Structure and Activity of Two Metal-Ion Dependent Acetyl Xylan Esterases Involved in Plant Cell Wall Degradation Reveals a Close Similarity to Peptidoglycan DeacetylasesTaylor, E.J., Gloster, T.M., Turkenburg, J.P., Vincent, F., Brzozowski, A.M., Dupont, C., Shareck, F., Centeno, M.S.J., Prates, J.A.M., Puchart, V., Ferreira, L.M.A., Fontes, C.M.G.A., Biely, P., Davies, G.J.
(2006) J.Biol.Chem. 281: 10968
- PubMed: 16431911
- DOI: 10.1074/jbc.M513066200
- Primary Citation of Related Structures:
- PubMed Abstract:
The enzymatic degradation of plant cell wall xylan requires the concerted action of a diverse enzymatic syndicate. Among these enzymes are xylan esterases, which hydrolyze the O-acetyl substituents, primarily at the O-2 position of the xylan backbone ...
The enzymatic degradation of plant cell wall xylan requires the concerted action of a diverse enzymatic syndicate. Among these enzymes are xylan esterases, which hydrolyze the O-acetyl substituents, primarily at the O-2 position of the xylan backbone. All acetylxylan esterase structures described previously display a alpha/beta hydrolase fold with a "Ser-His-Asp" catalytic triad. Here we report the structures of two distinct acetylxylan esterases, those from Streptomyces lividans and Clostridium thermocellum, in native and complex forms, with x-ray data to between 1.6 and 1.0 A resolution. We show, using a novel linked assay system with PNP-2-O-acetylxyloside and a beta-xylosidase, that the enzymes are sugar-specific and metal ion-dependent and possess a single metal center with a chemical preference for Co2+. Asp and His side chains complete the catalytic machinery. Different metal ion preferences for the two enzymes may reflect the surprising diversity with which the metal ion coordinates residues and ligands in the active center environment of the S. lividans and C. thermocellum enzymes. These "CE4" esterases involved in plant cell wall degradation are shown to be closely related to the de-N-acetylases involved in chitin and peptidoglycan degradation (Blair, D. E., Schuettelkopf, A. W., MacRae, J. I., and Aalten, D. M. (2005) Proc. Natl. Acad. Sci. U. S. A., 102, 15429-15434), which form the NodB deacetylase "superfamily."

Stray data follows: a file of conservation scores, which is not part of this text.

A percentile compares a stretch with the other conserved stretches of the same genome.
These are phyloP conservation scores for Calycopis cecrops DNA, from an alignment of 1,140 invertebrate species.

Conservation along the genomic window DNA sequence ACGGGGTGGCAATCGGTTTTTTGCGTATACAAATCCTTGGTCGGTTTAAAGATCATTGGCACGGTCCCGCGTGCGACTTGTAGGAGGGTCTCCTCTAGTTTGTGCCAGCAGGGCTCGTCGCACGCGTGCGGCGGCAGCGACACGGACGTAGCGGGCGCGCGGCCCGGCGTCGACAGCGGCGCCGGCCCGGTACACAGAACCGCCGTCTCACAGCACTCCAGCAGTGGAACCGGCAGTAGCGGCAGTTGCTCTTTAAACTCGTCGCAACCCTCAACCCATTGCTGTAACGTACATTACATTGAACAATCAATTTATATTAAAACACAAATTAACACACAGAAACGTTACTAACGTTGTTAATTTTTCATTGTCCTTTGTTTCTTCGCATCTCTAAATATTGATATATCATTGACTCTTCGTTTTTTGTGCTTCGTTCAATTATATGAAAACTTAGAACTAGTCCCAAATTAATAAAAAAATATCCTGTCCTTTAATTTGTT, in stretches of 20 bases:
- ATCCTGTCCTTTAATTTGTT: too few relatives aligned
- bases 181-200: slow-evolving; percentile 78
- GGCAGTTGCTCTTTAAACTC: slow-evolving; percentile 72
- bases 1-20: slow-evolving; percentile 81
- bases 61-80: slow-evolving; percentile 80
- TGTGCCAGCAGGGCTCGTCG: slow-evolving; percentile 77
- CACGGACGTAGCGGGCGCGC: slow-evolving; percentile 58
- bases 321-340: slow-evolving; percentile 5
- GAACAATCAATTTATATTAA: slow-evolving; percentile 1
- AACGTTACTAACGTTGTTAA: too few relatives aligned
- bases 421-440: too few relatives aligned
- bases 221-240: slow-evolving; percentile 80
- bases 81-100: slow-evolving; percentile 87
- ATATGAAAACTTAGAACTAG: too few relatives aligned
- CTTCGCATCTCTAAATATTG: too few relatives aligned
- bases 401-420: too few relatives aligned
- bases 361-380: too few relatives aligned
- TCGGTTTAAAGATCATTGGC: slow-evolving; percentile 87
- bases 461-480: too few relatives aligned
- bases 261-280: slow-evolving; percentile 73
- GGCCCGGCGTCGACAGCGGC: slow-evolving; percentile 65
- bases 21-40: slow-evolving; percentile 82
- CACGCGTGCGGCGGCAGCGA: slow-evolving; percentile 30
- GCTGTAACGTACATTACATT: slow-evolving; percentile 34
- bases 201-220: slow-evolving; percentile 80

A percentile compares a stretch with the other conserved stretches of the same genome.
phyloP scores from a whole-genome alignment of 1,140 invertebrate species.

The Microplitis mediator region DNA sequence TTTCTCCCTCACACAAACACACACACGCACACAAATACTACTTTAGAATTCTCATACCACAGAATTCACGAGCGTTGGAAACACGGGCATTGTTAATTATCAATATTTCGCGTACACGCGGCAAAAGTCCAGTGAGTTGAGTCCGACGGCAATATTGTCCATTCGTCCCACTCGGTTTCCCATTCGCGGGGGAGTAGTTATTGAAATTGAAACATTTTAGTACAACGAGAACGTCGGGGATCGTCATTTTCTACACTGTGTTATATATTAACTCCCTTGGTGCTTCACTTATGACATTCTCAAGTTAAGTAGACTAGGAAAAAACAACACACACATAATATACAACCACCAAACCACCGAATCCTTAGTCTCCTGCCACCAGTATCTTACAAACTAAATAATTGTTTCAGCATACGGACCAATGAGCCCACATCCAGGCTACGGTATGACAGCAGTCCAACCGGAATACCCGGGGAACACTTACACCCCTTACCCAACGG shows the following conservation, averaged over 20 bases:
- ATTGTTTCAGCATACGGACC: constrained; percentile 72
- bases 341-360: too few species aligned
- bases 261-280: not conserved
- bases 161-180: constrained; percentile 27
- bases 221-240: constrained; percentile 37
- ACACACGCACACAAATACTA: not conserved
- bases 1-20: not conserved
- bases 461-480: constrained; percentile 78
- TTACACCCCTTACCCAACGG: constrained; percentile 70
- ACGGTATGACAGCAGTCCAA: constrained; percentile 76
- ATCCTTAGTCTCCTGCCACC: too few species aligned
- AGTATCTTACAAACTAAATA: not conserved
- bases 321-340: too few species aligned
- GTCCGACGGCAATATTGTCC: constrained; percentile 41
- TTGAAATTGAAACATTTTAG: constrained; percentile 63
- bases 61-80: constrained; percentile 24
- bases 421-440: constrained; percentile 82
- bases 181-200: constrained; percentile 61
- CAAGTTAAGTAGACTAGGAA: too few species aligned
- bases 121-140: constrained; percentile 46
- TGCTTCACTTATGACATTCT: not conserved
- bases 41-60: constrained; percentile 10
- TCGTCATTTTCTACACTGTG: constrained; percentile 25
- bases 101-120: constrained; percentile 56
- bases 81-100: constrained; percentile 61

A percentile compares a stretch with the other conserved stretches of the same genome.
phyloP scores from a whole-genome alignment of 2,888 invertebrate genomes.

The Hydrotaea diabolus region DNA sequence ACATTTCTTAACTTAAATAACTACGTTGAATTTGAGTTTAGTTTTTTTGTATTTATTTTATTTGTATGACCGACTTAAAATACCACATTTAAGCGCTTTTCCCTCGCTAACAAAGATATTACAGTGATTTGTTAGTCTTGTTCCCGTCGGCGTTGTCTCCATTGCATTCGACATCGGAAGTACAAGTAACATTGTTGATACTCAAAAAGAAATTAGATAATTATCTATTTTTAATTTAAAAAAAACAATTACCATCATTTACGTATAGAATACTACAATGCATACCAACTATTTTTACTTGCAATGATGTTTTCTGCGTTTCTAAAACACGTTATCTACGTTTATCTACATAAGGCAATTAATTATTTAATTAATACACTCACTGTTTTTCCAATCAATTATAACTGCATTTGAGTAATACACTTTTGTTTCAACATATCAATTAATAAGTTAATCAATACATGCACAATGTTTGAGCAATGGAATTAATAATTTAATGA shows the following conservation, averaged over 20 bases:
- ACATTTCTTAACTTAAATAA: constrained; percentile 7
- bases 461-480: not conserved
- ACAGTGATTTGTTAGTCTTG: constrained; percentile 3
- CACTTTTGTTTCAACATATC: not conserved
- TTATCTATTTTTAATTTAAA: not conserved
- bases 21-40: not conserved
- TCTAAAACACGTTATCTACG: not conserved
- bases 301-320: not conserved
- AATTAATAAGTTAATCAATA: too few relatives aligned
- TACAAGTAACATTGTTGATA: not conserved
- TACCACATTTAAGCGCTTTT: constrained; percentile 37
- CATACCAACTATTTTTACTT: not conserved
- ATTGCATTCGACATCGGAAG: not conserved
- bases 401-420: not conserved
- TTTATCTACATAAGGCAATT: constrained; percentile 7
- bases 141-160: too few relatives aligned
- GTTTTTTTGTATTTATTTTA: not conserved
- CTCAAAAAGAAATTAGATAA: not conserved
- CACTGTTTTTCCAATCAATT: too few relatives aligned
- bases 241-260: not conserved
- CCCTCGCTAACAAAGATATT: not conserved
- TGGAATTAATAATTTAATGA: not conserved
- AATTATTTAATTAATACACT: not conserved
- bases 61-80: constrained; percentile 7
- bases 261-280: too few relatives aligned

Structural Biology Laboratory, Department of Chemistry, University of York, Heslington, York YO10 5YW, United Kingdom.